Nothing makes a campaign more memorable for players than a really good villain. When building a world for adventurers, building a good villain gives the players something to react to, and gives their actions real weight. Here are a few of my thoughts on great villains:
- Savage Worlds Happens – Don’t Let it Happen to your Villain: With exploding dice, it’s not out of the question for a farmboy with a meat cleaver to take down a dragon. Not LIKELY, but not out of the question. The natural consequence of this aspect of the system is that you must not put your villain in the way of your heroes before you are ready for the big showdown. Keep the villain off-stage, use minions, misdirect the players – anything but put the villain into a stand up fight with the players. Remember – supervillains get to be supervillains by throwing other guys into the hero meat grinder.
- Twist the Story with an Unexpected Villain: One of my favorite ways to mess with the players is to get them confused about who the good guys and the bad guys are. If your character’s patron, best buddy, or liege lord turns out to be the evil mastermind, that turns the whole storyline on its head. Plus, if your players think the master villain is an ally, that cuts down on the whole accidentally killing him problem from point 1.
- Villains Want Something: A good villain has a raison d’etre, some specific thing that drives him to villainy. TV Tropes is a great source for reasons for villains to turn bad, but some of the classics are revenge, personal loss, and a need to prove superiority. One of the best is a sincere belief that they need to do X bad things to make the world a better place.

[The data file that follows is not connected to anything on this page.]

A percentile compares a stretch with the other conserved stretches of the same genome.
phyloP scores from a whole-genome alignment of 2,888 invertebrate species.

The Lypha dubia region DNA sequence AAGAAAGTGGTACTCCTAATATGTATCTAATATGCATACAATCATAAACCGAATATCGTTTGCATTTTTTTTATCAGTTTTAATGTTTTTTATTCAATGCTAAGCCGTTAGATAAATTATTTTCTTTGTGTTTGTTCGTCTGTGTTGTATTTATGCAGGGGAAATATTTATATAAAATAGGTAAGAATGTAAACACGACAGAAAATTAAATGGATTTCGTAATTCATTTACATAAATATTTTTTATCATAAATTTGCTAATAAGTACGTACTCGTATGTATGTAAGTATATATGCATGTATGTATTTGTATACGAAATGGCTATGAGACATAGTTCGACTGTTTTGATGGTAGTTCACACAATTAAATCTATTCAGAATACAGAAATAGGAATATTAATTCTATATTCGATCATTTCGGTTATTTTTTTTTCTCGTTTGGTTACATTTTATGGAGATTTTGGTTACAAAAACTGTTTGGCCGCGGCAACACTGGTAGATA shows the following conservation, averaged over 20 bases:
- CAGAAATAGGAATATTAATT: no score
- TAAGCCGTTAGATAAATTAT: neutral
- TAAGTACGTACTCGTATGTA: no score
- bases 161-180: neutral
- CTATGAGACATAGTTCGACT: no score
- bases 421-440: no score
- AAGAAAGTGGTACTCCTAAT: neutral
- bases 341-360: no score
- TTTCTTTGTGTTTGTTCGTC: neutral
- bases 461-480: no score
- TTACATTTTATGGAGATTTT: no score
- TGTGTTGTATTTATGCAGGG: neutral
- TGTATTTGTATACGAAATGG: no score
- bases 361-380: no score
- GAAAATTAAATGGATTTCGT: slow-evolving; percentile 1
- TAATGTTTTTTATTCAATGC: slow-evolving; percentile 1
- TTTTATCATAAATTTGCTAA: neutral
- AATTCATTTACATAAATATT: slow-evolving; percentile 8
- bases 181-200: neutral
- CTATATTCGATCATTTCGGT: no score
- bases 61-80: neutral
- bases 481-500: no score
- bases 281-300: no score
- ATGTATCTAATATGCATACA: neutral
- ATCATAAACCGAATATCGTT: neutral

- Villains Should Outclass: A recurring villain needs to be a bad ass just to survive brushing up against heroes. Whether it’s from an army of minions, super powers of one stripe or another, unparalleled intellect, or deadly fighting skill, your villain needs to stand out from the crowd.
- Have a Reason to Spare the Heroes: Bond villains generally fail this one, as they tend to spare James Bond only for the purpose of monologuing at him. If, however, your heroes fare badly against the villain, you might want to give him or her (or them, if it’s an organization) some reason to want the heroes alive. Information only they possess, a desire to convert them to the villain’s cause, some moral code against killing heroes… there are many reasons why the villains might spare the heroes. Just avoid using easily escapable death traps.